Forget Kindle DX. How about the ZuneBook?

Summary:The ZuneBook is a Windows Mobile 7-based color touchscreen tablet device the size of a Kindle that plays audio and video media, with built-in e-book reader capabilities, Wi-Fi, runs .NET mobile applications and uses a scaled down version of the "Surface" interface, also known as Oahu.

The ZuneBook is a Windows Mobile 7-based color touchscreen tablet device the size of a Kindle that plays audio and video media, with built-in e-book reader capabilities, Wi-Fi, runs .NET mobile applications and uses a scaled down version of the "Surface" interface, also known as Oahu. The cost? About $500.00. (Conceptual design by Spidermonkey)

Forget Kindle DX and its unitasker, locked-down functionality. I want the new Microsoft ZuneBook.

Click on the "Read the rest of this entry" link below for more.

If you haven't heard by now, the ZuneBook, which should be reaching store shelves sometime next year, will be a tablet device which Microsoft is releasing that will utilize a number of digital convergence technologies that have been under development for some time -- portable HD media playing, advanced touchscreen human interfaces based on a scaled-down, consumer version of "Surface" (Oahu).

The handheld, Kindle 2-sized, color touch screen ZuneBook will have e-book reader capabilities, as well as the ability to read and modify Microsoft Office documents, and will use the latest Windows Mobile 7 platform optimized for small MIDs and tablet devices. The device will run Windows 7 Mobile applications written to a superset of the current .NET Mobile Edition specification, so any software developer will be able to extend the device's functionality with games and other application software.

With the release of the device, Microsoft will be launching an online ZuneBook Store, where e-books, .NET mobile applications and various media content including music, movies and television shows will be hosted for instantaneous download directly from the unit, over Wi-Fi connection. A built-in SD-HC slot will allow users to easily expand the device's generous 8GB of flash storage. The cost? A mere $500 retail.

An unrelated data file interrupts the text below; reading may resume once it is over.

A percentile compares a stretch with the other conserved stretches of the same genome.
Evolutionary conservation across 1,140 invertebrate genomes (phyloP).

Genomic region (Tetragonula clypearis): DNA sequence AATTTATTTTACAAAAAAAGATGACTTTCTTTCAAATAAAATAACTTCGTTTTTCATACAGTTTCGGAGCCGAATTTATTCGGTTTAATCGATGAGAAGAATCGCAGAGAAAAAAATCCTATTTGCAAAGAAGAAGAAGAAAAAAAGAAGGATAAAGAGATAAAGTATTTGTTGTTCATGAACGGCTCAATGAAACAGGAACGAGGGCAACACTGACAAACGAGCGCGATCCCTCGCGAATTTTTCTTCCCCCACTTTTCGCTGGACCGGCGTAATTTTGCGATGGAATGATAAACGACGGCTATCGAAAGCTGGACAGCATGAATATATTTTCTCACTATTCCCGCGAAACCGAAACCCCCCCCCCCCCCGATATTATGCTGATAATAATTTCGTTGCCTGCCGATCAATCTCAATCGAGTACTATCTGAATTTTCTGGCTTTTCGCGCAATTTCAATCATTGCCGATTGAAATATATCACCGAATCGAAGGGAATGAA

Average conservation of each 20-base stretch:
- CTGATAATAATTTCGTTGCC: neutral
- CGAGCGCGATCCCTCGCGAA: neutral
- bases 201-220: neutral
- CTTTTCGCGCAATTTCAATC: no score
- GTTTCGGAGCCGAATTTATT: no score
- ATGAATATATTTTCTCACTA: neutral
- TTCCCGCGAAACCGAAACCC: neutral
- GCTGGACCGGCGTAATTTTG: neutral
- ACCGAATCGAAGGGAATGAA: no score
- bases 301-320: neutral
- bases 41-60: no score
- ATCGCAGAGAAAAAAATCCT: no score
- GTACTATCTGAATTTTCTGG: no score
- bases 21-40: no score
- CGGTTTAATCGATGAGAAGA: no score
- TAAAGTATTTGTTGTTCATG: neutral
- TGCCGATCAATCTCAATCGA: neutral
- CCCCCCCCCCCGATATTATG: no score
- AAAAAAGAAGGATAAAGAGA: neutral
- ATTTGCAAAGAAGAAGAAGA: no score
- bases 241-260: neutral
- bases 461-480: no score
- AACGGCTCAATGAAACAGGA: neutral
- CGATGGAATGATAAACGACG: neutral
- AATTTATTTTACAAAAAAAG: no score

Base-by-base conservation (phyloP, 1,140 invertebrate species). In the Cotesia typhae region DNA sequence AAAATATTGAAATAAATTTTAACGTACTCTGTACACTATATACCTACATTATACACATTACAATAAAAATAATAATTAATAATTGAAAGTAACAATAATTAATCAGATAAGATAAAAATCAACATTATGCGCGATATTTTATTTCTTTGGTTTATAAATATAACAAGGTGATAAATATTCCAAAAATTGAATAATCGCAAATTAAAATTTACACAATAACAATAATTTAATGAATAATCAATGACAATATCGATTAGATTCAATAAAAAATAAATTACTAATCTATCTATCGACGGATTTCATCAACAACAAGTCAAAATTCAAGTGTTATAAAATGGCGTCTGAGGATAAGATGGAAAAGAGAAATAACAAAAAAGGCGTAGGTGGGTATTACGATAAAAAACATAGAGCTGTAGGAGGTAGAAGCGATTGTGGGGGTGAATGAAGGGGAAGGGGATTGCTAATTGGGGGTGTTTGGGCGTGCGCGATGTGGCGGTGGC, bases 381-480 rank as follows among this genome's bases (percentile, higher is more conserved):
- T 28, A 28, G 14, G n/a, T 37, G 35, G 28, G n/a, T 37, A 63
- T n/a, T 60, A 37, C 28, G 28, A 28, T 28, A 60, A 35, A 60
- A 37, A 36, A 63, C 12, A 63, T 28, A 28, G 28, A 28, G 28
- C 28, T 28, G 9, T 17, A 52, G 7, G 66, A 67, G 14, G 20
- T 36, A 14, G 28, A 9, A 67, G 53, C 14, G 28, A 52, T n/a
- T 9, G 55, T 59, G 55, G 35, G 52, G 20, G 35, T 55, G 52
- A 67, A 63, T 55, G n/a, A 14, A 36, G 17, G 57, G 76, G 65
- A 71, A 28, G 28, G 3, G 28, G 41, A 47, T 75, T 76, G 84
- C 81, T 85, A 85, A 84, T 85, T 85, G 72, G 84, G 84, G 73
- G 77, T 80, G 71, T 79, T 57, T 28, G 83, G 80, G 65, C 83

What do you mean you haven't heard of the ZuneBook? You think I just made this thing up?

Well, yeah, actually, I did. Sorry.

I may have pulled the ZuneBook out of my rear end, but the truth of the matter is that such a device would likely be a tremendous hit in the marketplace, if current Kindle figures are any indication. Apple is no doubt going to release it's own MID/Touchscreen tablet in the next year, but Microsoft has no such plans for something as ambitious as the ZuneBook. It seems the company is only interested in smartphones with their current designs for Windows Mobile 7, when really they could be producing the ultimate digital convergence device, with a huge built-in developer ecosystem that could crank out killer applications for this thing like nobody's business.

While the Apple Tablet will undoubtedly be successful and would have a built-in audience of iPhone and Macintosh loyalists, let's face it -- most people own PCs and run on Windows. The natural companion to Windows 7 would be a Windows Mobile-based tablet device, with the ability to access native Microsoft file formats and use Windows Media-compatible content. Because the device would be extensible, any number of modular data plugins -- such as Adobe PDF -- could be written so the device could read any e-book, document or media format. A built-in browser would also allow the ZuneBook to download and auto-install content from anyone's hosted ebook store.

The ZuneBook may only be a figment of my imagination, but I've got a feeling I'm not the only person out there that would like to see this device become a reality. Talk Back and Let Me Know.

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Topics: Enterprise Software, Hardware, Laptops, Microsoft, Mobile OS, Mobility, Networking, Tablets, Windows

About

Jason Perlow, Sr. Technology Editor at ZDNet is a technologist with over two decades of experience with integrating large heterogeneous multi-vendor computing environments in Fortune 500 companies. Jason is currently a Partner Technology Strategist with Microsoft Corp. His expressed views do not necessarily represent those of his employer... Full Bio

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